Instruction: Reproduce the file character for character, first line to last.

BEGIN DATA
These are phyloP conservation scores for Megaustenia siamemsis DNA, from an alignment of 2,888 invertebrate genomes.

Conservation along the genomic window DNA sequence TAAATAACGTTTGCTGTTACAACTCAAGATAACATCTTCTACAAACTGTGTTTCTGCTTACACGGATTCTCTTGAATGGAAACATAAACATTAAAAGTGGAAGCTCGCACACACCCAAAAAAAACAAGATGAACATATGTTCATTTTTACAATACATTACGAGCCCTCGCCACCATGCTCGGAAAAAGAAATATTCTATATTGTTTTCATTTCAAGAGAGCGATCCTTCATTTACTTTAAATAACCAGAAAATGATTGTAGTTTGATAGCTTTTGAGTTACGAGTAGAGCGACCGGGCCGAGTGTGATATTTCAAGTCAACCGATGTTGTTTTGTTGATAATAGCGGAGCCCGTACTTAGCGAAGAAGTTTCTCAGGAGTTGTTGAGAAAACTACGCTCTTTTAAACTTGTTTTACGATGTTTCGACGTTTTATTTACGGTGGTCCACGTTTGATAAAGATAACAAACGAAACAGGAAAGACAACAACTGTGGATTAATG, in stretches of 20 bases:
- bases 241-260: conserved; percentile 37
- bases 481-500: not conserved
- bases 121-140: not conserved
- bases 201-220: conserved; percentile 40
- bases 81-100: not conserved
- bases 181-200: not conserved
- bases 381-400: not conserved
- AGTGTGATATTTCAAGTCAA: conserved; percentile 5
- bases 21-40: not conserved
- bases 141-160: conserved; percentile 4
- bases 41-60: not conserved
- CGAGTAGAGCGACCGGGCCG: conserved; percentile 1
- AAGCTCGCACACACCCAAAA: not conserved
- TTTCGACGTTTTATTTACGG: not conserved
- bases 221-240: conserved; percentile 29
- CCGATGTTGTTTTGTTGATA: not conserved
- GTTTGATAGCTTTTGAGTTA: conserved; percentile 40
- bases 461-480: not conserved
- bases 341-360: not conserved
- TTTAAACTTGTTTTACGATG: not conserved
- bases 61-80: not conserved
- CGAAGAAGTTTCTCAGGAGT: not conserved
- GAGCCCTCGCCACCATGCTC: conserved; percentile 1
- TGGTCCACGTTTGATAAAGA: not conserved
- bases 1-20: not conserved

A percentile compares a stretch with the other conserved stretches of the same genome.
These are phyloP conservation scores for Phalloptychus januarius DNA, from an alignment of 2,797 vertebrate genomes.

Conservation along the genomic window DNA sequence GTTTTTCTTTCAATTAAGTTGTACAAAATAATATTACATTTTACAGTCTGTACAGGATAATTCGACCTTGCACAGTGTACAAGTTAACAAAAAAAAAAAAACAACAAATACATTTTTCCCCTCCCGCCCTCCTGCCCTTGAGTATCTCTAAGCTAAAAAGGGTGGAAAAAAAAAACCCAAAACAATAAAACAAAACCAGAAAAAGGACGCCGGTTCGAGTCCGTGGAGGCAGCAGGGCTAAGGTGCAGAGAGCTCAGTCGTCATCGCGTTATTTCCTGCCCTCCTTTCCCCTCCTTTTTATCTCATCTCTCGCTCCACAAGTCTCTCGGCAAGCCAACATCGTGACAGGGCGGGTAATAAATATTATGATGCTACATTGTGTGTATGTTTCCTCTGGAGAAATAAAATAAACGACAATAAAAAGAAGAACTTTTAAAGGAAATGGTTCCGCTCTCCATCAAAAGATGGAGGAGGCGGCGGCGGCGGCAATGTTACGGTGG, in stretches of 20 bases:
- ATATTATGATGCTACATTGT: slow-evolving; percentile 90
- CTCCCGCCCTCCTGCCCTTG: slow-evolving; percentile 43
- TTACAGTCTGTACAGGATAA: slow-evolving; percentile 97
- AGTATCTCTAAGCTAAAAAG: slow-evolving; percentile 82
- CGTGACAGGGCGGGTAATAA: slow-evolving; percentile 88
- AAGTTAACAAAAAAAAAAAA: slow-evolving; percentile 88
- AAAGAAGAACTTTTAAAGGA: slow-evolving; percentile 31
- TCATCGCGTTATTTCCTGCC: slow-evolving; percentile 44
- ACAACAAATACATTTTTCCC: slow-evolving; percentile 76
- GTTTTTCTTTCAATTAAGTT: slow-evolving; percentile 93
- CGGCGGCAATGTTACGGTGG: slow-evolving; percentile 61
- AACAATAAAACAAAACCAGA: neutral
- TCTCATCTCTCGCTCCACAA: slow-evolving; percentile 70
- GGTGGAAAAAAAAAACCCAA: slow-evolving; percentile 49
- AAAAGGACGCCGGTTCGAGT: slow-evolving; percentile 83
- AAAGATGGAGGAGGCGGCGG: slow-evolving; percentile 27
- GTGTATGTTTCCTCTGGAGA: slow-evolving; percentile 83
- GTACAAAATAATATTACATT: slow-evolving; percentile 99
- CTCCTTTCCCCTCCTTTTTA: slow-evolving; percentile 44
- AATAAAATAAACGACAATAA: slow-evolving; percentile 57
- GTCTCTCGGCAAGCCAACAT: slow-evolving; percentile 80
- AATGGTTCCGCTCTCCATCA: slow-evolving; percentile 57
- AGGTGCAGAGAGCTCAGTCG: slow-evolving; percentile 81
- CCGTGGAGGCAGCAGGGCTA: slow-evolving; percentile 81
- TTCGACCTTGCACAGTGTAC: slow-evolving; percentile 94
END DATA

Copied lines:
These are phyloP conservation scores for Megaustenia siamemsis DNA, from an alignment of 2,888 invertebrate genomes.

Conservation along the genomic window DNA sequence TAAATAACGTTTGCTGTTACAACTCAAGATAACATCTTCTACAAACTGTGTTTCTGCTTACACGGATTCTCTTGAATGGAAACATAAACATTAAAAGTGGAAGCTCGCACACACCCAAAAAAAACAAGATGAACATATGTTCATTTTTACAATACATTACGAGCCCTCGCCACCATGCTCGGAAAAAGAAATATTCTATATTGTTTTCATTTCAAGAGAGCGATCCTTCATTTACTTTAAATAACCAGAAAATGATTGTAGTTTGATAGCTTTTGAGTTACGAGTAGAGCGACCGGGCCGAGTGTGATATTTCAAGTCAACCGATGTTGTTTTGTTGATAATAGCGGAGCCCGTACTTAGCGAAGAAGTTTCTCAGGAGTTGTTGAGAAAACTACGCTCTTTTAAACTTGTTTTACGATGTTTCGACGTTTTATTTACGGTGGTCCACGTTTGATAAAGATAACAAACGAAACAGGAAAGACAACAACTGTGGATTAATG, in stretches of 20 bases:
- bases 241-260: conserved; percentile 37
- bases 481-500: not conserved
- bases 121-140: not conserved
- bases 201-220: conserved; percentile 40
- bases 81-100: not conserved
- bases 181-200: not conserved
- bases 381-400: not conserved
- AGTGTGATATTTCAAGTCAA: conserved; percentile 5
- bases 21-40: not conserved
- bases 141-160: conserved; percentile 4
- bases 41-60: not conserved
- CGAGTAGAGCGACCGGGCCG: conserved; percentile 1
- AAGCTCGCACACACCCAAAA: not conserved
- TTTCGACGTTTTATTTACGG: not conserved
- bases 221-240: conserved; percentile 29
- CCGATGTTGTTTTGTTGATA: not conserved
- GTTTGATAGCTTTTGAGTTA: conserved; percentile 40
- bases 461-480: not conserved
- bases 341-360: not conserved
- TTTAAACTTGTTTTACGATG: not conserved
- bases 61-80: not conserved
- CGAAGAAGTTTCTCAGGAGT: not conserved
- GAGCCCTCGCCACCATGCTC: conserved; percentile 1
- TGGTCCACGTTTGATAAAGA: not conserved
- bases 1-20: not conserved

A percentile compares a stretch with the other conserved stretches of the same genome.
These are phyloP conservation scores for Phalloptychus januarius DNA, from an alignment of 2,797 vertebrate genomes.

Conservation along the genomic window DNA sequence GTTTTTCTTTCAATTAAGTTGTACAAAATAATATTACATTTTACAGTCTGTACAGGATAATTCGACCTTGCACAGTGTACAAGTTAACAAAAAAAAAAAAACAACAAATACATTTTTCCCCTCCCGCCCTCCTGCCCTTGAGTATCTCTAAGCTAAAAAGGGTGGAAAAAAAAAACCCAAAACAATAAAACAAAACCAGAAAAAGGACGCCGGTTCGAGTCCGTGGAGGCAGCAGGGCTAAGGTGCAGAGAGCTCAGTCGTCATCGCGTTATTTCCTGCCCTCCTTTCCCCTCCTTTTTATCTCATCTCTCGCTCCACAAGTCTCTCGGCAAGCCAACATCGTGACAGGGCGGGTAATAAATATTATGATGCTACATTGTGTGTATGTTTCCTCTGGAGAAATAAAATAAACGACAATAAAAAGAAGAACTTTTAAAGGAAATGGTTCCGCTCTCCATCAAAAGATGGAGGAGGCGGCGGCGGCGGCAATGTTACGGTGG, in stretches of 20 bases:
- ATATTATGATGCTACATTGT: slow-evolving; percentile 90
- CTCCCGCCCTCCTGCCCTTG: slow-evolving; percentile 43
- TTACAGTCTGTACAGGATAA: slow-evolving; percentile 97
- AGTATCTCTAAGCTAAAAAG: slow-evolving; percentile 82
- CGTGACAGGGCGGGTAATAA: slow-evolving; percentile 88
- AAGTTAACAAAAAAAAAAAA: slow-evolving; percentile 88
- AAAGAAGAACTTTTAAAGGA: slow-evolving; percentile 31
- TCATCGCGTTATTTCCTGCC: slow-evolving; percentile 44
- ACAACAAATACATTTTTCCC: slow-evolving; percentile 76
- GTTTTTCTTTCAATTAAGTT: slow-evolving; percentile 93
- CGGCGGCAATGTTACGGTGG: slow-evolving; percentile 61
- AACAATAAAACAAAACCAGA: neutral
- TCTCATCTCTCGCTCCACAA: slow-evolving; percentile 70
- GGTGGAAAAAAAAAACCCAA: slow-evolving; percentile 49
- AAAAGGACGCCGGTTCGAGT: slow-evolving; percentile 83
- AAAGATGGAGGAGGCGGCGG: slow-evolving; percentile 27
- GTGTATGTTTCCTCTGGAGA: slow-evolving; percentile 83
- GTACAAAATAATATTACATT: slow-evolving; percentile 99
- CTCCTTTCCCCTCCTTTTTA: slow-evolving; percentile 44
- AATAAAATAAACGACAATAA: slow-evolving; percentile 57
- GTCTCTCGGCAAGCCAACAT: slow-evolving; percentile 80
- AATGGTTCCGCTCTCCATCA: slow-evolving; percentile 57
- AGGTGCAGAGAGCTCAGTCG: slow-evolving; percentile 81
- CCGTGGAGGCAGCAGGGCTA: slow-evolving; percentile 81
- TTCGACCTTGCACAGTGTAC: slow-evolving; percentile 94